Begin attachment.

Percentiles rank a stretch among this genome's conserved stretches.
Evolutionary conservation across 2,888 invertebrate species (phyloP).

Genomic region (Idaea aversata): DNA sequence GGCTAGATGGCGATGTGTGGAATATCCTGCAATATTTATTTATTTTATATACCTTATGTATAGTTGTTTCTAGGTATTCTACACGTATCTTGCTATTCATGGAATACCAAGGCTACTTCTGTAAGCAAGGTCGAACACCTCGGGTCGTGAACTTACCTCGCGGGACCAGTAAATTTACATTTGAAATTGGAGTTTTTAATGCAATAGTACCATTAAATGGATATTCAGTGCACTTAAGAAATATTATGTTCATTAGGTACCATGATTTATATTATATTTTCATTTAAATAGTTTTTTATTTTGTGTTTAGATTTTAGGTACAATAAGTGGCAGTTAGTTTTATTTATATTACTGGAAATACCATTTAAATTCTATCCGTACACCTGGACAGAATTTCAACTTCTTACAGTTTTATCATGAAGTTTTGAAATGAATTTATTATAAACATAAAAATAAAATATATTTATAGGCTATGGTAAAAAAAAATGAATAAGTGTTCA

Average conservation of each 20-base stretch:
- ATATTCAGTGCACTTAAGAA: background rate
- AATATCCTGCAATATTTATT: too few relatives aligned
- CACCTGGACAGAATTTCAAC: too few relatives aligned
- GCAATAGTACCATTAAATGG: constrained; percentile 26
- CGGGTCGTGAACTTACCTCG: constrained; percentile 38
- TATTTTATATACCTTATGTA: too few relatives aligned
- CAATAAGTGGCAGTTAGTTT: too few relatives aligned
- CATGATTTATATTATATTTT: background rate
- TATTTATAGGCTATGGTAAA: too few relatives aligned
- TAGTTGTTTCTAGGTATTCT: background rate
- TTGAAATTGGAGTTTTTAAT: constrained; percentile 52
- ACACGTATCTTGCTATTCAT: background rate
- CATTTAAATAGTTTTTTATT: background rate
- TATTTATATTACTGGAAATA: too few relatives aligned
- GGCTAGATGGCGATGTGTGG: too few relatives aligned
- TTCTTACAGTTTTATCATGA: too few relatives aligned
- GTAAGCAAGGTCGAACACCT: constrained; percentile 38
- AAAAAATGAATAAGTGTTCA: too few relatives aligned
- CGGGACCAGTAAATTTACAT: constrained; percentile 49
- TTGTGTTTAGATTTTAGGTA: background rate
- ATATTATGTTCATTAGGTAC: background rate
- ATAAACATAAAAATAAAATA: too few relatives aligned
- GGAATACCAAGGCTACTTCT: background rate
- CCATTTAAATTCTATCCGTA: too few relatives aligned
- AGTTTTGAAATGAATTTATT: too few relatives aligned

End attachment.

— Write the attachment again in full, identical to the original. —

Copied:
Percentiles rank a stretch among this genome's conserved stretches.
Evolutionary conservation across 2,888 invertebrate species (phyloP).

Genomic region (Idaea aversata): DNA sequence GGCTAGATGGCGATGTGTGGAATATCCTGCAATATTTATTTATTTTATATACCTTATGTATAGTTGTTTCTAGGTATTCTACACGTATCTTGCTATTCATGGAATACCAAGGCTACTTCTGTAAGCAAGGTCGAACACCTCGGGTCGTGAACTTACCTCGCGGGACCAGTAAATTTACATTTGAAATTGGAGTTTTTAATGCAATAGTACCATTAAATGGATATTCAGTGCACTTAAGAAATATTATGTTCATTAGGTACCATGATTTATATTATATTTTCATTTAAATAGTTTTTTATTTTGTGTTTAGATTTTAGGTACAATAAGTGGCAGTTAGTTTTATTTATATTACTGGAAATACCATTTAAATTCTATCCGTACACCTGGACAGAATTTCAACTTCTTACAGTTTTATCATGAAGTTTTGAAATGAATTTATTATAAACATAAAAATAAAATATATTTATAGGCTATGGTAAAAAAAAATGAATAAGTGTTCA

Average conservation of each 20-base stretch:
- ATATTCAGTGCACTTAAGAA: background rate
- AATATCCTGCAATATTTATT: too few relatives aligned
- CACCTGGACAGAATTTCAAC: too few relatives aligned
- GCAATAGTACCATTAAATGG: constrained; percentile 26
- CGGGTCGTGAACTTACCTCG: constrained; percentile 38
- TATTTTATATACCTTATGTA: too few relatives aligned
- CAATAAGTGGCAGTTAGTTT: too few relatives aligned
- CATGATTTATATTATATTTT: background rate
- TATTTATAGGCTATGGTAAA: too few relatives aligned
- TAGTTGTTTCTAGGTATTCT: background rate
- TTGAAATTGGAGTTTTTAAT: constrained; percentile 52
- ACACGTATCTTGCTATTCAT: background rate
- CATTTAAATAGTTTTTTATT: background rate
- TATTTATATTACTGGAAATA: too few relatives aligned
- GGCTAGATGGCGATGTGTGG: too few relatives aligned
- TTCTTACAGTTTTATCATGA: too few relatives aligned
- GTAAGCAAGGTCGAACACCT: constrained; percentile 38
- AAAAAATGAATAAGTGTTCA: too few relatives aligned
- CGGGACCAGTAAATTTACAT: constrained; percentile 49
- TTGTGTTTAGATTTTAGGTA: background rate
- ATATTATGTTCATTAGGTAC: background rate
- ATAAACATAAAAATAAAATA: too few relatives aligned
- GGAATACCAAGGCTACTTCT: background rate
- CCATTTAAATTCTATCCGTA: too few relatives aligned
- AGTTTTGAAATGAATTTATT: too few relatives aligned